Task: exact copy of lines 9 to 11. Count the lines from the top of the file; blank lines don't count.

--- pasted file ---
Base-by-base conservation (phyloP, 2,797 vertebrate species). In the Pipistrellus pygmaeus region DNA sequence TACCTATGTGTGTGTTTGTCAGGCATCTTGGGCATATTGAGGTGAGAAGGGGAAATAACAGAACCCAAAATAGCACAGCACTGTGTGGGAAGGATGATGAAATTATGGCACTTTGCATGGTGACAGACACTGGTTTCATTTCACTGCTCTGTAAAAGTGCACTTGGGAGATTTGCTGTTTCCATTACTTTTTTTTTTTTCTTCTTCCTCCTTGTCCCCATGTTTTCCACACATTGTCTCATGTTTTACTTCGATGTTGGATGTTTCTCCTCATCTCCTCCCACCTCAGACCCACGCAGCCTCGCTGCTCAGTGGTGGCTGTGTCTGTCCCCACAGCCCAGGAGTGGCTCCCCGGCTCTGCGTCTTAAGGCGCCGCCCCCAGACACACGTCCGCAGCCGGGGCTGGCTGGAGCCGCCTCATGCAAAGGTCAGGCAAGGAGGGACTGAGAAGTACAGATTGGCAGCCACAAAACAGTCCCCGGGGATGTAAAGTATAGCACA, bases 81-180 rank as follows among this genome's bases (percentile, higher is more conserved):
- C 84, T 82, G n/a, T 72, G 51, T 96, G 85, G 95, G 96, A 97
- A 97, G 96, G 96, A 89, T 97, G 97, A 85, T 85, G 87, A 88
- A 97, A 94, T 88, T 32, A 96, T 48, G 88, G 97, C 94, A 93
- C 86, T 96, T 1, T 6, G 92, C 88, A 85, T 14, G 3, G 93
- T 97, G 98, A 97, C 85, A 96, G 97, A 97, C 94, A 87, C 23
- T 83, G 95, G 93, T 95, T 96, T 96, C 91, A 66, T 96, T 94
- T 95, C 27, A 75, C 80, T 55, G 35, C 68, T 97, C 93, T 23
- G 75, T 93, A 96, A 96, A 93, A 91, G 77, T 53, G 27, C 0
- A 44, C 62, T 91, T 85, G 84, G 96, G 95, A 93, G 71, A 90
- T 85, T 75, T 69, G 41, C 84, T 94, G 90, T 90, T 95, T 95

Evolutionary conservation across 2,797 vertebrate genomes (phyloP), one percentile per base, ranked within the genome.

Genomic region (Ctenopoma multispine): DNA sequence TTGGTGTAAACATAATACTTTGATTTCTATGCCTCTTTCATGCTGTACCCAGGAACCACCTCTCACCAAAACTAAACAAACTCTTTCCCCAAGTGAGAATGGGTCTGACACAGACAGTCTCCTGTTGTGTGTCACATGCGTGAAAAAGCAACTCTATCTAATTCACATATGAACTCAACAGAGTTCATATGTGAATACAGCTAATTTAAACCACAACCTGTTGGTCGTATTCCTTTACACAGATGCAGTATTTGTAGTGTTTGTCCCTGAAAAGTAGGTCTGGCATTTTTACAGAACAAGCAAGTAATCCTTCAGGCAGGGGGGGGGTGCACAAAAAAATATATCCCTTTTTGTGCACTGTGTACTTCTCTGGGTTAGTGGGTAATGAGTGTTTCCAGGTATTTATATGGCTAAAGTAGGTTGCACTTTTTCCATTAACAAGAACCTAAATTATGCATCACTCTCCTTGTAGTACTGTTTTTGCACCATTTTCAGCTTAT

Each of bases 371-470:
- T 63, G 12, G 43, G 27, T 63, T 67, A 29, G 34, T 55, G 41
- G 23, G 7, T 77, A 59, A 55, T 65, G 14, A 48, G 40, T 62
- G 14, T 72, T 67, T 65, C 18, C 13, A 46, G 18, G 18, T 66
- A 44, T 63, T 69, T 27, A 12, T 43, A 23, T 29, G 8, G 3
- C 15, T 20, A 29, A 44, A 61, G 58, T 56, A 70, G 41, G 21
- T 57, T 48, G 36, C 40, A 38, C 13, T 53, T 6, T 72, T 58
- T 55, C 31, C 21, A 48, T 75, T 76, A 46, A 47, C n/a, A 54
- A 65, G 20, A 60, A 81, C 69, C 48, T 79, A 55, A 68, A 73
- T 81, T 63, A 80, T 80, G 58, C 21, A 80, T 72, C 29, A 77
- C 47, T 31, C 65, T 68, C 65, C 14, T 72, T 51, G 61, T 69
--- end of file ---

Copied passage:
- G 75, T 93, A 96, A 96, A 93, A 91, G 77, T 53, G 27, C 0
- A 44, C 62, T 91, T 85, G 84, G 96, G 95, A 93, G 71, A 90
- T 85, T 75, T 69, G 41, C 84, T 94, G 90, T 90, T 95, T 95